Online Obituaries for the Utica & Shelby Township, MI. Area
Lowell Edward Schumacher of Shelby Township since 1969, died in Menominee, Wisconsin. He was born in Detroit to Lester Frederick Ferdinand and Francess Annetta (Young) Schumacher. He is survived by his children, Elizabeth Schumacher Pulick and her husband, Michael; David Lowell Schumacher and his wife, Krista and grandchildren, Eric Michael & Rachael Pulick and Matthew David & Ryan McCoy Schumacher. Lowell was also survived by his sister, Joan Blake. He was predeceased by his parents.
His family writes of him: "Lowell Edward Schumacher, born July 28, 1940, was a man with a huge heart. He could be identified by his many talents: a skilled tool and die maker, a craftsman of wooden race boats, an avid coin collector, and a man who could fix most anything. Above all, though, he was our father.
Dad was always willing to help. Whether you were his neighbor, his best friend, or his racing opponent, he would give you anything he had. He was a man who would jump out to help you, even if it meant that he didn't get a chance to race. Not many people have a heart that large.
Our dad was a simple man, another trait you don't often find these days. He didn't need "things" to be happy. He found his happiness in nature and in people. He grew up loving the lake and would spend every minute there that he could. As a young man he loved to water ski and throughout his life, the lake was a place where he could go FAST! Dad never slowed down on the water and any day spent at the lake was a great one. At home, he loved his flowering Paulownia tree, the birds on his feeder, and the miraculous "evening primrose" flowers in his yard. Every year we received a call from Dad on the first day that he saw a robin at his feeder. He was always overjoyed for the arrival of spring, but was certain the robins had arrived too early and hoped that they brought their carbide beaks!
Dad found great pleasure spending time with his family. He loved playing games, not for the sake of winning or losing, but for the joy of spending time with those he loved. Cribbage was by far his favorite and every family vacation had a tournament in the works. He relished the simple pleasure of taking our family out for ice cream, especially at Bridgeman's. Dad would spend all year saving money to put in his "ice cream fund" and when vacation rolled around he proudly took us out for ice cream every night. There was nothing better than a Bridgeman's strawberry sundae - Ice Cream Lover's size! When our trips to Bridgeman's in Minnesota ended, he gladly settled in to a new routine of Cherries Jubilee. Indeed, Dad loved the simple things.
Dad's friends were those who could really see and appreciate the man he was on the inside. He cherished his friendships and loved spending time with them at boat races, the Holloway, on "the Big River", Torch Lake, and especially at Hot Boat Weekend!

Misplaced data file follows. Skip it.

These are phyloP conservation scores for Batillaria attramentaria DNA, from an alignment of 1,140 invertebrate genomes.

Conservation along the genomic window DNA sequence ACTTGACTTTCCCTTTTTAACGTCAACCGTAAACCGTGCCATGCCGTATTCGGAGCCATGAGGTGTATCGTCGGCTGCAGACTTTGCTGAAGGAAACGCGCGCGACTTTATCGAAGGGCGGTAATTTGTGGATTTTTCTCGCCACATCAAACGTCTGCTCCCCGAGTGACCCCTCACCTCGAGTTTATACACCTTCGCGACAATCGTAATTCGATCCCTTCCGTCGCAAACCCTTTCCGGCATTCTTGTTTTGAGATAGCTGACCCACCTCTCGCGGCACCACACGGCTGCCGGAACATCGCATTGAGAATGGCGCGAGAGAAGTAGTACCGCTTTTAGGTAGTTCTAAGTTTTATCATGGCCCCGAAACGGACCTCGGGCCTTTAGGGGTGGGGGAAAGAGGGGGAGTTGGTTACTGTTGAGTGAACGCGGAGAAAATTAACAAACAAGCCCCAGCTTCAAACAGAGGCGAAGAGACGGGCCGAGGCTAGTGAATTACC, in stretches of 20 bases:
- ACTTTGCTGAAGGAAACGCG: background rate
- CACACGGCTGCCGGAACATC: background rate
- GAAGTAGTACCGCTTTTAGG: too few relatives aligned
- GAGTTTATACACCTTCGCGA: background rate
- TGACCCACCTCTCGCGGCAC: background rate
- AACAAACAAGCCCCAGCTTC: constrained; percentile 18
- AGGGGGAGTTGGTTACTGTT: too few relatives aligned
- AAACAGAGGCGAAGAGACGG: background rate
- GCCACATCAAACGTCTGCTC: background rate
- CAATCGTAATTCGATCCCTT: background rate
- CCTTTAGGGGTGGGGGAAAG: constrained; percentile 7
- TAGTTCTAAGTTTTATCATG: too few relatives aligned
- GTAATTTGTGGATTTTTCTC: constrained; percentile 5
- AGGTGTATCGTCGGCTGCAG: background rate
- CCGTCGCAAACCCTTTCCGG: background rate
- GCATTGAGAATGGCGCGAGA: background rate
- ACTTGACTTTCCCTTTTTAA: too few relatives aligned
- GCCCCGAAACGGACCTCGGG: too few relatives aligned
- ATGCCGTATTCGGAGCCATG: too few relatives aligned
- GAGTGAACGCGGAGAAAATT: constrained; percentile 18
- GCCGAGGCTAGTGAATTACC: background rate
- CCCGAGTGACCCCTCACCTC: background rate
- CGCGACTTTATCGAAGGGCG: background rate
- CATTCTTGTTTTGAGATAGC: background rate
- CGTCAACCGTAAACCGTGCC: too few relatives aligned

But the thing that brought our father the most happiness was spending time with his children and grandchildren. He could not be more proud of them and he could not have been a more loving father and grandfather. Our dad didn't live his life for his work. What was most important to him was coming home to his family at the end of the day. We walked in woods, built tree forts, took horsey rides on his back, and all too often fell prey to his tickling. He taught us how to build things and how to fix things and set examples of hard work and the importance of family. Our dad was there for us no matter what we needed and gave us the most important gift we could receive: we knew we were loved, always and unconditionally. That is Dad's legacy. That is the part of him that will carry on with his children and grandchildren.
Some say that you die twice. Once when you stop breathing and the second time when someone says your name for the last time. While Dad is not physically present with us any longer, we can forever cherish the many memories and life lessons he leaves behind; his influence in shaping who we are today keeps his legacy alive in all of us."
Visitation will take place Wednesday from 4 until 8 pm at
Gramer Funeral Home, Diener Chapel
48271 Van Dyke Ave. (South of 22 Mile Road)
Shelby Twp., MI. 48317
Funeral Service will be held Thursday at 11:00 AM at the funeral home with Deacon Greg Formanczyk of St. Elizabeth Ann Seton Catholic Church presiding.
Donations in his memory may be made to the American Heart Association
Paul Gramer and his staff were responsible for making my father’s funeral exactly as my mother wanted it. They were attentive to our every need. Their support was a source of great comfort at this difficult time.
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